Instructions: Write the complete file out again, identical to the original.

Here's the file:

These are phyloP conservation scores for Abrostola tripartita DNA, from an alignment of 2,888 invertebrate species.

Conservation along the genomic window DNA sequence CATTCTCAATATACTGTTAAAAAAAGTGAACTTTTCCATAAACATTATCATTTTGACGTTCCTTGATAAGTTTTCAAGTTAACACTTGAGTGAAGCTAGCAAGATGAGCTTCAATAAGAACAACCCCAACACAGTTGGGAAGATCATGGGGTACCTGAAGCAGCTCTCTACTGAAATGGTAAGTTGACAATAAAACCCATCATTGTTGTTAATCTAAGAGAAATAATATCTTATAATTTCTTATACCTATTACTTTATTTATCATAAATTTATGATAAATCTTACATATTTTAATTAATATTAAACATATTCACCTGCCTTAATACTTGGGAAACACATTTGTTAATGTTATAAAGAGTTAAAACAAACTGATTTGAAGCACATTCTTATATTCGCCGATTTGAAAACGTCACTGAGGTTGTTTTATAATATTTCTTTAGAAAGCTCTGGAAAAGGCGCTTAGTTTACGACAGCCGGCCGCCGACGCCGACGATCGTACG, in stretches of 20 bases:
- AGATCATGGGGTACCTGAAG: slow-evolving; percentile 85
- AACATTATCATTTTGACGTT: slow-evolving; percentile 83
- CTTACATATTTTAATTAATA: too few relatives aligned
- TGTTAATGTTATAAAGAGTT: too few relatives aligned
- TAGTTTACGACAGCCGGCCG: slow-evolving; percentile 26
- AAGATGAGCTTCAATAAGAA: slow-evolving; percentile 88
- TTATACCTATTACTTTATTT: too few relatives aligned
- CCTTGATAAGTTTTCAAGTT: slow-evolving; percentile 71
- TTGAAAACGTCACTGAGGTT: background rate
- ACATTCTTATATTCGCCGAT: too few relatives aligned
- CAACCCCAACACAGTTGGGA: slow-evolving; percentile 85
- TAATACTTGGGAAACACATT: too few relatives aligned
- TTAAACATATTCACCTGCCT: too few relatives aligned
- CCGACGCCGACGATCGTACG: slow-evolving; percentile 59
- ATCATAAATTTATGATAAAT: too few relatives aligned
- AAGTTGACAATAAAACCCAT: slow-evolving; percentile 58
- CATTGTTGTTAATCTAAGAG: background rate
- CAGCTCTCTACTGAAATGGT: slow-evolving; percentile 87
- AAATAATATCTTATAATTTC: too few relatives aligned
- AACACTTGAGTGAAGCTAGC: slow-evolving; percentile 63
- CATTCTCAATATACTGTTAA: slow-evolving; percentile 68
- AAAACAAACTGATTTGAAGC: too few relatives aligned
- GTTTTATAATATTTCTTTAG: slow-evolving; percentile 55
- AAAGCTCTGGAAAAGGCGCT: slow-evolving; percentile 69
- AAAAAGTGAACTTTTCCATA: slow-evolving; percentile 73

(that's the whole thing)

These are phyloP conservation scores for Abrostola tripartita DNA, from an alignment of 2,888 invertebrate species.

Conservation along the genomic window DNA sequence CATTCTCAATATACTGTTAAAAAAAGTGAACTTTTCCATAAACATTATCATTTTGACGTTCCTTGATAAGTTTTCAAGTTAACACTTGAGTGAAGCTAGCAAGATGAGCTTCAATAAGAACAACCCCAACACAGTTGGGAAGATCATGGGGTACCTGAAGCAGCTCTCTACTGAAATGGTAAGTTGACAATAAAACCCATCATTGTTGTTAATCTAAGAGAAATAATATCTTATAATTTCTTATACCTATTACTTTATTTATCATAAATTTATGATAAATCTTACATATTTTAATTAATATTAAACATATTCACCTGCCTTAATACTTGGGAAACACATTTGTTAATGTTATAAAGAGTTAAAACAAACTGATTTGAAGCACATTCTTATATTCGCCGATTTGAAAACGTCACTGAGGTTGTTTTATAATATTTCTTTAGAAAGCTCTGGAAAAGGCGCTTAGTTTACGACAGCCGGCCGCCGACGCCGACGATCGTACG, in stretches of 20 bases:
- AGATCATGGGGTACCTGAAG: slow-evolving; percentile 85
- AACATTATCATTTTGACGTT: slow-evolving; percentile 83
- CTTACATATTTTAATTAATA: too few relatives aligned
- TGTTAATGTTATAAAGAGTT: too few relatives aligned
- TAGTTTACGACAGCCGGCCG: slow-evolving; percentile 26
- AAGATGAGCTTCAATAAGAA: slow-evolving; percentile 88
- TTATACCTATTACTTTATTT: too few relatives aligned
- CCTTGATAAGTTTTCAAGTT: slow-evolving; percentile 71
- TTGAAAACGTCACTGAGGTT: background rate
- ACATTCTTATATTCGCCGAT: too few relatives aligned
- CAACCCCAACACAGTTGGGA: slow-evolving; percentile 85
- TAATACTTGGGAAACACATT: too few relatives aligned
- TTAAACATATTCACCTGCCT: too few relatives aligned
- CCGACGCCGACGATCGTACG: slow-evolving; percentile 59
- ATCATAAATTTATGATAAAT: too few relatives aligned
- AAGTTGACAATAAAACCCAT: slow-evolving; percentile 58
- CATTGTTGTTAATCTAAGAG: background rate
- CAGCTCTCTACTGAAATGGT: slow-evolving; percentile 87
- AAATAATATCTTATAATTTC: too few relatives aligned
- AACACTTGAGTGAAGCTAGC: slow-evolving; percentile 63
- CATTCTCAATATACTGTTAA: slow-evolving; percentile 68
- AAAACAAACTGATTTGAAGC: too few relatives aligned
- GTTTTATAATATTTCTTTAG: slow-evolving; percentile 55
- AAAGCTCTGGAAAAGGCGCT: slow-evolving; percentile 69
- AAAAAGTGAACTTTTCCATA: slow-evolving; percentile 73